There are doubts about defensive coordinator Dan Quinn's future after he was approached by the Denver Broncos following the firing of Nathaniel Hackett.

Yet Jones is not contemplating the prospect of any members of his coaching staff moving on.

"I can't tell you how much confidence I've got in Mike and our coaching staff of being on top of where we are with this team right now," Jones said.

"They've got every nuance. They understand every frailty that we might have or we might have shown Sunday [against Washington].

"They've got everything in their grasp and in their understanding, and I have complete confidence in this coaching staff. It's outstanding. We've got a great chance to go down there and have success."

Interim Indianapolis Colts head coach Jeff Saturday declared he is gunning for the permanent role after getting a taste of coaching at the highest level.

Saturday made headlines when he was hired to take over following the firing of Frank Reich, having never been a head coach at any level previously.

After a stirring win during his first week in charge, the Colts went on to lose the next seven in a row to close the season, including a Week 18 failure against the Houston Texans, who came into the contest with the worst record in the league.

When speaking to reporters on Monday, he pushed back on the notion that the Colts' 1-7 record under his watch was an accurate representation of his ability to lead a successful team.

"When you say 'eight-game audition', it was an eight-game audition with half an offensive staff [and] boundaries," he said. 

"It's an eight-game audition with the hand you're dealt, right? How do you deal with that? Hopefully, I've shown my leadership.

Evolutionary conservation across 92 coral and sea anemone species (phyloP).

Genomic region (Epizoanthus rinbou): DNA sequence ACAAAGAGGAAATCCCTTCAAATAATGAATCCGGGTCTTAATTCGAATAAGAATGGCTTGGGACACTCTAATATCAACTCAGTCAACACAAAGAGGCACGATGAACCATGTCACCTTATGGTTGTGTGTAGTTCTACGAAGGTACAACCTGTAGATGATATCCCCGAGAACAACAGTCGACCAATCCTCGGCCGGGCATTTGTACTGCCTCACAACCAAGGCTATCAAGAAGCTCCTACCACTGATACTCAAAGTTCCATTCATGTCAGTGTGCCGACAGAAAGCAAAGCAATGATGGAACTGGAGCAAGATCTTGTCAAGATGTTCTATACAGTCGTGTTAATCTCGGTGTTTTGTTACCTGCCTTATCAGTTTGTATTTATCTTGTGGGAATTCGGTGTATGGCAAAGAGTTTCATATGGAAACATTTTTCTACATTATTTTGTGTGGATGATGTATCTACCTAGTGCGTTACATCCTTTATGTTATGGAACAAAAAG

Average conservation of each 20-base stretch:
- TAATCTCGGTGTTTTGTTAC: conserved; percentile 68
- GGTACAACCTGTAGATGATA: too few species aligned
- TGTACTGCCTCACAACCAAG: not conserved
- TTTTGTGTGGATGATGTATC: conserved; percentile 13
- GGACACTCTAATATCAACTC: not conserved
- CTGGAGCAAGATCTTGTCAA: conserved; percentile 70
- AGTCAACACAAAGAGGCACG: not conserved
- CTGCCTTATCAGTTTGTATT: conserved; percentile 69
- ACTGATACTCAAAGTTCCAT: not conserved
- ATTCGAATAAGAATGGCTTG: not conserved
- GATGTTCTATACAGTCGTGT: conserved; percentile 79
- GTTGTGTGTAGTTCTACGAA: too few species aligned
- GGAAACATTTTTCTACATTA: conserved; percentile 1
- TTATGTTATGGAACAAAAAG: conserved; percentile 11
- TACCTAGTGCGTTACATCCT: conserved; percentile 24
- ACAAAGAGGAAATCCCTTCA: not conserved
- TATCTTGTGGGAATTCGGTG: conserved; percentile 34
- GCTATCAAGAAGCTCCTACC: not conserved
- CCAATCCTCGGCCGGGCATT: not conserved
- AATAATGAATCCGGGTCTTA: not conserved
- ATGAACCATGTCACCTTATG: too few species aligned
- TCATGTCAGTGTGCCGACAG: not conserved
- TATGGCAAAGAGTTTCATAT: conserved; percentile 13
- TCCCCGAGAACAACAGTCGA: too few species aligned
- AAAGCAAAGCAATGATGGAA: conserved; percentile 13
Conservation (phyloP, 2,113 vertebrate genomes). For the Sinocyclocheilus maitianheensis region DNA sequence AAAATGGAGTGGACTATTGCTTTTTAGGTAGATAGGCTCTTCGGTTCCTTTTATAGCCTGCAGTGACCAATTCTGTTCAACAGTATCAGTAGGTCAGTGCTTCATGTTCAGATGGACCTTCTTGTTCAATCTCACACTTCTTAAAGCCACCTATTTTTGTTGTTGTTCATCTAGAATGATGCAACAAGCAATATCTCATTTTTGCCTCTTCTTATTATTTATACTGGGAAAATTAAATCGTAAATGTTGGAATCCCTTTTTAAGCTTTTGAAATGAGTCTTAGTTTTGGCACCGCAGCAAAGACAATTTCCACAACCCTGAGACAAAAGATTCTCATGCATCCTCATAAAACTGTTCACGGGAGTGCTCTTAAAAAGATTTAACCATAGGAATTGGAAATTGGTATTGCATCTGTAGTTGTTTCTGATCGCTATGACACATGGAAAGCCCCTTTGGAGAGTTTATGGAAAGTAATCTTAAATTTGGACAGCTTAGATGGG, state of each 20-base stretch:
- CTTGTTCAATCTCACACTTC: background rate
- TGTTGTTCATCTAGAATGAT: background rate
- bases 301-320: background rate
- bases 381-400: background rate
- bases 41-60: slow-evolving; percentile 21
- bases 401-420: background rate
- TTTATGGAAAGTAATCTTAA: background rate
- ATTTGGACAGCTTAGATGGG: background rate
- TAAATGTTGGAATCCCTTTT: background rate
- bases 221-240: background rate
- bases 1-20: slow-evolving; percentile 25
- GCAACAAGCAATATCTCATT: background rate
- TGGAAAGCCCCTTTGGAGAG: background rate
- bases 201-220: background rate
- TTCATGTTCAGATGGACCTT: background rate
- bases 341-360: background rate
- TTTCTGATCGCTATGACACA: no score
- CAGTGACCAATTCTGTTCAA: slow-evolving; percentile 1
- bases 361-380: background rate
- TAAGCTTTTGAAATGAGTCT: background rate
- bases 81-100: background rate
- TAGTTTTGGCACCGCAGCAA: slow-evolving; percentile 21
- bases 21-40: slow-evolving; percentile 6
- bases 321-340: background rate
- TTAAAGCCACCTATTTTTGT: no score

"I wish we were better than 1-7. Everybody in that locker room and everybody here, it makes all our jobs a lot easier if you win, right? Unfortunately, that hasn't happened. I'm not dissuaded by that."

He said if he were to land the role for next season, he would take the franchise in "a different direction and a different vision that I'm carrying through – one that's my own that I can implement and move forward with".

When asked how far away he believes the Colts are from being a good football team, he said "Not nearly as far as y'all think".

"I've seen some articles here recently, so I can assure you [there have been] a lot of shots fired," he said. "I don't think we're nearly as far as you guys believe we are."

ESPN is reporting Colts owner Jim Irsay called Saturday "an outstanding candidate", while defensive leader Shaquille Leonard said he felt Saturday did "a phenomenal job" and earned the respect of the locker room.

The Colts have reportedly requested to interview Detroit Lions defensive coordinator Aaron Glenn as well as their offensive coordinator Ben Johnson for the head coaching role, along with Los Angeles Rams defensive coordinator Raheem Morris.